Nearly 35 years ago they methodically gumshoed a report of a bungled Washington, D.C., burglary into the most storied investigative feat in American journalism.
The details of the Watergate break-in, campaign spying and sabotage directed from Nixon's White House and the coverup that young Bob Woodward and Carl Bernstein exposed took down a president. Their work — and Woodward's guidance from the shadowy "Deep Throat" — spawned a generation of eager reporters.
That same kind of investigation has a future once news organizations figure out how to make it pay, the former reporting duo known as "Woodstein" said Monday at the Lesher Center for the Arts. During a rare appearance together, they discussed journalism, Watergate, the Bush and Nixon presidencies and the emotional unveiling of Deep Throat's identity in a 2005 Vanity Fair story.
Now in their mid-60s, Woodward and Bernstein say they are close friends. They often finish each other's sentences. Their common hope is that the kind of journalism that shook the nation in the early 1970s will continue on the Internet, cable TV and elsewhere.
"You get the truth by not working an hour or a day on something. It takes a long time," said Woodward before the appearance. "There's a tradition in newspapers of digging into things. It's a part of their culture. It's a part of their belief in what we call accountability reporting — really making every power center accountable for
Bernstein blamed Congress, not news media, for failing to hold President George W. Bush accountable for what he called deception on the Iraq war and elsewhere.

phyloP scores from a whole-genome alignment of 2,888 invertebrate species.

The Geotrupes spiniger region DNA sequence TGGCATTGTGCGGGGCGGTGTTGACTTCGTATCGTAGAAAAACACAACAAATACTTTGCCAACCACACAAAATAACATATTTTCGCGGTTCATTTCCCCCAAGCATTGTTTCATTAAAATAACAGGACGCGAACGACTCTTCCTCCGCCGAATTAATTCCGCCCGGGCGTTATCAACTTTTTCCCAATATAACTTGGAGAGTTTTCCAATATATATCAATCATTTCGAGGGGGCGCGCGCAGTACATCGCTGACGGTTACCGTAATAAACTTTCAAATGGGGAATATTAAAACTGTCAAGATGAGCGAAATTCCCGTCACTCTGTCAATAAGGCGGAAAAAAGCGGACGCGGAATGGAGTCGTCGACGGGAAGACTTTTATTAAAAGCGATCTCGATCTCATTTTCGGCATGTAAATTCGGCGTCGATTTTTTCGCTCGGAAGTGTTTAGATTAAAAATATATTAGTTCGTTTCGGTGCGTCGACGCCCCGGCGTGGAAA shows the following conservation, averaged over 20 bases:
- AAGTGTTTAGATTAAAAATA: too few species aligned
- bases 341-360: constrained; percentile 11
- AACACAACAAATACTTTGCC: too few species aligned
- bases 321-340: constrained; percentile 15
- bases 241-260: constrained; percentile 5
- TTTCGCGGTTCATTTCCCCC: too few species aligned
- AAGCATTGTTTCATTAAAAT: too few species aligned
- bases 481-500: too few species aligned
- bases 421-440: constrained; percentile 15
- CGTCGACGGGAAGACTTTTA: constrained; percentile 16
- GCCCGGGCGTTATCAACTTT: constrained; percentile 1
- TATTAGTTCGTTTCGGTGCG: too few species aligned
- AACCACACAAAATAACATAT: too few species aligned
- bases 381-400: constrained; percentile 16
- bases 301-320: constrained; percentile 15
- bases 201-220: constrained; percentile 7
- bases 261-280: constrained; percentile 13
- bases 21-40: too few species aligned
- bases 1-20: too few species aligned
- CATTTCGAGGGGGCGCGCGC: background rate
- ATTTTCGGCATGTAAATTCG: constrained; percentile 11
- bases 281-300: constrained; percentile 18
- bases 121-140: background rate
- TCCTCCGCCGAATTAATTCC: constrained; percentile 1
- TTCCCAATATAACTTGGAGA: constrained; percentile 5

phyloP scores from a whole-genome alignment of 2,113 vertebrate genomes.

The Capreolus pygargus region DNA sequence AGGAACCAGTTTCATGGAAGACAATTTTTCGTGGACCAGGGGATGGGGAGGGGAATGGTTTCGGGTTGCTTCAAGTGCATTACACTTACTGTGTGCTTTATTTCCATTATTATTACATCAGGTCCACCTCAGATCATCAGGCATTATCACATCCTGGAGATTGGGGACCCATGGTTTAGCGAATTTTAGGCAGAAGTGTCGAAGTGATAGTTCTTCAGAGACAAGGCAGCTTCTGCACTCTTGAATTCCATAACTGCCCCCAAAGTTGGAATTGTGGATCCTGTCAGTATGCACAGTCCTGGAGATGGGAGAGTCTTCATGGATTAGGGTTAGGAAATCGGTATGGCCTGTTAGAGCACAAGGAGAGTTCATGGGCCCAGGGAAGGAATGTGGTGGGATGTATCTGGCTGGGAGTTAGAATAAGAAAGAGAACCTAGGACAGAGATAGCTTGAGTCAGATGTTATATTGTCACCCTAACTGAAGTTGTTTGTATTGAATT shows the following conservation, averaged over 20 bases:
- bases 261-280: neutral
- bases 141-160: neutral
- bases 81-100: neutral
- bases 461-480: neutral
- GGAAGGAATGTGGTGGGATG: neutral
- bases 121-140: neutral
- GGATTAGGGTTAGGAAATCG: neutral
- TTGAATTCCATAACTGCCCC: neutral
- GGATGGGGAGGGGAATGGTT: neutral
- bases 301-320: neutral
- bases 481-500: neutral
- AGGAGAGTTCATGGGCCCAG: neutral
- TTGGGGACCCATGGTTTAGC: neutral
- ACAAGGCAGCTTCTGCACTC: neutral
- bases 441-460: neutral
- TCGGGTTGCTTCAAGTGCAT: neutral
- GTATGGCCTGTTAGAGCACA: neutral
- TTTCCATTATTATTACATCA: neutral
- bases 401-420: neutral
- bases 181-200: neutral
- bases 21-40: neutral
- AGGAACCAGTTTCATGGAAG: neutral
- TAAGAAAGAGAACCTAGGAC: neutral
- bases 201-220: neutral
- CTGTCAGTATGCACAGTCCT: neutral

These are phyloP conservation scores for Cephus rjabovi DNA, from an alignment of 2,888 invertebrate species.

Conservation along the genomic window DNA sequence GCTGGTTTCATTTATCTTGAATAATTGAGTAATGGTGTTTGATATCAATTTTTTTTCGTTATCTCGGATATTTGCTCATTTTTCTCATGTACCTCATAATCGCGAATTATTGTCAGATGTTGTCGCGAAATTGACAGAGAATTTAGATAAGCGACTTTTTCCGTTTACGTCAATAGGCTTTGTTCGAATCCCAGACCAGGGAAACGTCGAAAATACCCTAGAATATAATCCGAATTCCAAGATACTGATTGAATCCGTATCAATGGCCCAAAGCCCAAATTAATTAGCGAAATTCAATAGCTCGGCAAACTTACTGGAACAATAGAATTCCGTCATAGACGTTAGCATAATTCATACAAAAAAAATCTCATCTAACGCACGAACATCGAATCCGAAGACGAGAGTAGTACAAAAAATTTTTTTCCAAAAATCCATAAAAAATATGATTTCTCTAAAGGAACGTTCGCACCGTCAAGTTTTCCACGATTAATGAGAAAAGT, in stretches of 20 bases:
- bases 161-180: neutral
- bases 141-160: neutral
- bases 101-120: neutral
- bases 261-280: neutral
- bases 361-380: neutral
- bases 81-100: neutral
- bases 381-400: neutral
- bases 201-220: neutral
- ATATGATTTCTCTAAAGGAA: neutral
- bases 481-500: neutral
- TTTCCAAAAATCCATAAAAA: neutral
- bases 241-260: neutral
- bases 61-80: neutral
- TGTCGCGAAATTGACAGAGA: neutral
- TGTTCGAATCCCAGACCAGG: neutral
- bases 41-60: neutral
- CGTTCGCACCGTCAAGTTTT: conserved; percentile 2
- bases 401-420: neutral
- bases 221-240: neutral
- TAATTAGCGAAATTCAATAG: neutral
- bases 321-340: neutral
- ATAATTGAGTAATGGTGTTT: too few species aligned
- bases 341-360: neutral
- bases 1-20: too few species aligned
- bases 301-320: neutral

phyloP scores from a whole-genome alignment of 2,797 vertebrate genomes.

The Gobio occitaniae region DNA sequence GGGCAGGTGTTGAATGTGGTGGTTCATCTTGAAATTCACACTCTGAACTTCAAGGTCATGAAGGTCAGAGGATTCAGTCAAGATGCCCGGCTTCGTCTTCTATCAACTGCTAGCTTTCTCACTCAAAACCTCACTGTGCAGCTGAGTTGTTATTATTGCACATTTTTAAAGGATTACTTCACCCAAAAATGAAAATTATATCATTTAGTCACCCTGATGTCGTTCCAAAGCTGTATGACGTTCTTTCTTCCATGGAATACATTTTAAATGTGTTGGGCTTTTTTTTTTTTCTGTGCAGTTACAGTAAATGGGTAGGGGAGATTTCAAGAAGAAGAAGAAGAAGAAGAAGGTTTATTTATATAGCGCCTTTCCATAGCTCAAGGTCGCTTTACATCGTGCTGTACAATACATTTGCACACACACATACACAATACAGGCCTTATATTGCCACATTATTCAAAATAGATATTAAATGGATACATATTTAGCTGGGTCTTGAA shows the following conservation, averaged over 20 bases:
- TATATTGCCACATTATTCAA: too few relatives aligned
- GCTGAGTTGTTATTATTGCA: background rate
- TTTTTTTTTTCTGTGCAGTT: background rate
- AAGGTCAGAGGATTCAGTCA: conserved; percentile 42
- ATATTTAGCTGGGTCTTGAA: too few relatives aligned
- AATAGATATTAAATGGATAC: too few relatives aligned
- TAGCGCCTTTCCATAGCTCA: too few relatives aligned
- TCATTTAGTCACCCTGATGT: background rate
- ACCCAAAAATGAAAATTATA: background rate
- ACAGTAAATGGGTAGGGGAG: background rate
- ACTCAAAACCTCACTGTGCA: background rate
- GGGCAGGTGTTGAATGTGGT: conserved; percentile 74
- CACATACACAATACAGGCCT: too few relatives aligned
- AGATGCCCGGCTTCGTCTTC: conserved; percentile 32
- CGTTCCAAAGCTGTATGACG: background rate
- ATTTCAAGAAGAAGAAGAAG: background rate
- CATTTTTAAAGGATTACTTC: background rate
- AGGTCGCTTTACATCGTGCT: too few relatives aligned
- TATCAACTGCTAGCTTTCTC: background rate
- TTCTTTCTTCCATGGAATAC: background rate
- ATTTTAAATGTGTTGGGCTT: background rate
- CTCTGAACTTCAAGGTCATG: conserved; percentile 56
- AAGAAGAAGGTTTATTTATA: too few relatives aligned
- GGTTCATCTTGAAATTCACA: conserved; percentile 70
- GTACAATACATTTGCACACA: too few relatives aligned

"When you look at the difference between Watergate in the Nixon presidency ... after the press, after the judiciary had done some work, Congress, both parties, said we have to find out what happened in this presidency, and they did," Bernstein said. "And there's been none of that with this presidency, not when the Republicans controlled Congress, not in the two years with the Democrats."
Woodward, who has written four books on Bush, spending long hours with him, credited the president's historically low popularity to his inability to "find a way to tell the truth about what was going on. "One of the things that happened with Bush is he outsourced it. He delegated it. He wasn't on top of the facts," Woodward said.
"He didn't want to be on top of the facts," added Bernstein.
"Exactly," said Woodward, adding that Bush told him six months ago that he was not central to the decision to send 30,000 extra troops to Iraq.
Bernstein credited reporters with ultimately exposing Bush on misleading statements about Iraq and Hurricane Katrina.
But the legacy of the two reporters is in danger, thanks to news industry cutbacks, said Lowell Bergman, the Pulitzer Prize-winning journalist whose probe of the tobacco industry was the basis for the movie "The Insider." Bergman, a UC Berkeley professor, noted that the Watergate story started out in night court, with Woodward covering the initial appearance of the five men arrested in the break-in at Democratic party headquarters.
"Just the fact that Woodward was sitting there in the courtroom might not happen today," Bergman said. Bergman said Woodward "has become a very prosperous member of the kind of celebrity crew that you see on 'Larry King.' That may be good. That may be bad. But that's not investigative reporting. He does access reporting."
Woodward said Bergman "doesn't know what he's talking about," insisting little has changed in how he operates, talks to sources and pieces things together.
"We were kids," said Bernstein of Watergate. "Part of that is about the energy and curiosity and willingness to do things a little bit differently ... to be a little hungrier."
"We're still kids," Woodward countered. "Being a kid has to do with what's in your head, and there's a certain extent to which we still both get up in the morning and ask the question, 'What are the bastards hiding?' Because they're always hiding something."
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